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Book review: Turtles All the Way Down

Book review: Turtles All the Way Down

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By Sara McDonald

“The Fault in Our Stars” made John Green one of the most successful young-adult authors in the world. In the novel, he tackled themes like mental illness, the power of friendship and love.

Now his new novel, “Turtles All The Way Down” is likely to do the same.

This is a story of mystery and self-realization. It is a sentimental story and sometimes even borderline cheesy, but most of all it is raw and eternally endearing.

The soul of this story is Aza Holmes, a 16-year-old girl battling obsessive-compulsive disorder and an anxiety disorder. Green uses her character to shed light on his own disorders.

It’s not her repetitive behavior that torments young Aza as much as her repetitive thoughts, which makes her a repetitive narrator.

She will actually plea with some of these repetitive and tormenting thoughts to “please let me go” claiming she will “stand down.”

She ultimately is a prisoner to her own mind, suffering from these mental illnesses, the same ones that Green has dealt with his life.

Aza has an overbearing, outgoing and annoying best friend named Daisy, who ropes Aza into little misadventures. They ultimately make an insecure and rather geeky pair, but their general affection for one another is one of the most endearing components of a truly gritty story.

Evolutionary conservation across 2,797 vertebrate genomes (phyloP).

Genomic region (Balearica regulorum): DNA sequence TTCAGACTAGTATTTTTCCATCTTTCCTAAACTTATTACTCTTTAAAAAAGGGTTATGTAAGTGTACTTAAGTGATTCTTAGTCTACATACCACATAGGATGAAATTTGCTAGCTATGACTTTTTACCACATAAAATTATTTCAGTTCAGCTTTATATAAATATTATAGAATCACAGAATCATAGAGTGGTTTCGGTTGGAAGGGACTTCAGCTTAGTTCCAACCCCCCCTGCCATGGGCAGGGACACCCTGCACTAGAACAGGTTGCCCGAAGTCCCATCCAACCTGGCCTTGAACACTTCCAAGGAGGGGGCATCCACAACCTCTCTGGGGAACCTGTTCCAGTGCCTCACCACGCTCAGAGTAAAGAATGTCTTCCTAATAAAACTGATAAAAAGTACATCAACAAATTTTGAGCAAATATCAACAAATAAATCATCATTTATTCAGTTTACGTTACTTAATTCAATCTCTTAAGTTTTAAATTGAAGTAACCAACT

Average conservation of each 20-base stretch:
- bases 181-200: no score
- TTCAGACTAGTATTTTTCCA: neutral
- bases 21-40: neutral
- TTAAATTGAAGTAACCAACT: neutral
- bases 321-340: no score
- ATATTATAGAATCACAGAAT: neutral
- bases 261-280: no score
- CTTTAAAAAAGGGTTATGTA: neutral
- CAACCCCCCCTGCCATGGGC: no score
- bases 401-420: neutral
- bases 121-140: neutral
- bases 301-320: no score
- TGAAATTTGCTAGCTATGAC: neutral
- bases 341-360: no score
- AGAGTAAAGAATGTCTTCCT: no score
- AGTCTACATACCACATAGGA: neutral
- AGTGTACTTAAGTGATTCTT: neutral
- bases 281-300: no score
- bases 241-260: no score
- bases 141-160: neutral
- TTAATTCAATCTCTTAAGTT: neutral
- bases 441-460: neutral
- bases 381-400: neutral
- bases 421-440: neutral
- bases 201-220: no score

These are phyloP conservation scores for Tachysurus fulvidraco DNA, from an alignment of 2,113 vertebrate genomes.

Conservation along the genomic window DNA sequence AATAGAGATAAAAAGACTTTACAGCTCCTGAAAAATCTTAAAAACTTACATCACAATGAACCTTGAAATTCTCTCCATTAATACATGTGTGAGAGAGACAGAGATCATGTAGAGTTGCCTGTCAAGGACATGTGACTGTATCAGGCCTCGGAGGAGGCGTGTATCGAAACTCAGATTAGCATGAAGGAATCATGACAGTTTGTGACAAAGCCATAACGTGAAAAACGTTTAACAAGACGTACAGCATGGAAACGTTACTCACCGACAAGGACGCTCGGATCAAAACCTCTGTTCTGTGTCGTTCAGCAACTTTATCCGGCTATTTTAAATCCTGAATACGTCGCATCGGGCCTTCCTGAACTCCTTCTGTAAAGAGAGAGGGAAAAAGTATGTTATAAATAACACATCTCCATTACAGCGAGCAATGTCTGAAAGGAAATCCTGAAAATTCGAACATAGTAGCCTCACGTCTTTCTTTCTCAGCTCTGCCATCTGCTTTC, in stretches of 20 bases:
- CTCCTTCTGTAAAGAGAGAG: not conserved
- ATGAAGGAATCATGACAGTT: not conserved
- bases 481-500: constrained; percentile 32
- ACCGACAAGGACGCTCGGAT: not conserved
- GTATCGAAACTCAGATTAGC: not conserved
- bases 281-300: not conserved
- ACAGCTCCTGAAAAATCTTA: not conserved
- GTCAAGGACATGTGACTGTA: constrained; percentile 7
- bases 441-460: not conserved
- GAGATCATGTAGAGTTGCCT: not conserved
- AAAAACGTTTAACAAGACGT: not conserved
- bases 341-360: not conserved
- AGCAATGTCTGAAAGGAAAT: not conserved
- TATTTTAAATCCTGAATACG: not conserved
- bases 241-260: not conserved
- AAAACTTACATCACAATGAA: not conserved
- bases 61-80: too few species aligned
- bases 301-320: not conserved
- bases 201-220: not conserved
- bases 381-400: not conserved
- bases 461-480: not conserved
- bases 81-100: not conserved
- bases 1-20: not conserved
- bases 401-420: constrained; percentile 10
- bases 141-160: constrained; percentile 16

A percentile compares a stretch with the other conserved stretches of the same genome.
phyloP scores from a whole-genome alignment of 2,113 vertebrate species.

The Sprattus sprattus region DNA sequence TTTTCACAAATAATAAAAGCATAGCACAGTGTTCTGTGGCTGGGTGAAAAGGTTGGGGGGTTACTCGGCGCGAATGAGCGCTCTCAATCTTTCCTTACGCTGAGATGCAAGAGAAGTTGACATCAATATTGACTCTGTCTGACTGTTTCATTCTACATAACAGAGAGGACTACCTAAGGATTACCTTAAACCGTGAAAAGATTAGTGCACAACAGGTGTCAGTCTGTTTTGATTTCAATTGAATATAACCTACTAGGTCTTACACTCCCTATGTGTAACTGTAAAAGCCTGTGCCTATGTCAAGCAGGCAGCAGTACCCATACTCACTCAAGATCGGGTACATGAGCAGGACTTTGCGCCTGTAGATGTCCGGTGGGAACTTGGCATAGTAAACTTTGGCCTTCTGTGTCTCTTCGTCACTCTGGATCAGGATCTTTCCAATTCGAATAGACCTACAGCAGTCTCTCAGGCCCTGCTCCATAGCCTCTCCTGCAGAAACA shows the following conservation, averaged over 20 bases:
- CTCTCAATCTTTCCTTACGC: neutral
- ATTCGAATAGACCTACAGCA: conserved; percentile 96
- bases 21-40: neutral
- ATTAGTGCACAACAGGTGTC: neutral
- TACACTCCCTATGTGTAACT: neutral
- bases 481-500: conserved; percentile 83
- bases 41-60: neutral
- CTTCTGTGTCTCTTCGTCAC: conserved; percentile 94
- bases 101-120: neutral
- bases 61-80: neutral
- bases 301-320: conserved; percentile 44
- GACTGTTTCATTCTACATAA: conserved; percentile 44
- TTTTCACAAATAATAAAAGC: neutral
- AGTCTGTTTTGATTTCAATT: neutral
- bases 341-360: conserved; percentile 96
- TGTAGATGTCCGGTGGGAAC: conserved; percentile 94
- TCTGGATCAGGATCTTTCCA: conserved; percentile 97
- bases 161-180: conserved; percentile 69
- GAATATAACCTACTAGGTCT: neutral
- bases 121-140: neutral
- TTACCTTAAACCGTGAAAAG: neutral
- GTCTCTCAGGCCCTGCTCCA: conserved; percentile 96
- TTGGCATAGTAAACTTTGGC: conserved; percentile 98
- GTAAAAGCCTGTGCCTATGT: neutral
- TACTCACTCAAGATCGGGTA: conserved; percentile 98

They are each other’s “favorite person” and they wish to be buried next to each other and share a tombstone.

They couldn’t be more opposite, but they embrace their many differences and prove that a meaningful friendship is worth fighting for.

At first, you believe that this story centers on a missing billionaire and the girls are trying to find him so they can claim the hefty reward money.

In the process, Aza meets the billionaire’s son, Davis, who is dealing with the darkness of his own mind in the wake of his mother’s death nine years ago and his father’s disappearance.

She starts falling for him. They bond over their shared identity struggles and the fact that neither of their minds are fun places to inhabit.

“Turtles All The Way Down” is a poignant coming of age story about falling in love with yourself while embracing those who have seen the darkest parts of your mind. It’s also about trusting them to still see the light.

John Green has done it again.


Pictured Above: “Turtles All The Way Down” tackles heavy themes such as friendship, love and mental illness. The book’s protagonist, 16 year old Aza Homes, struggles with obsessive-compulsive disorder and anxiety. Courtesy of John Green 

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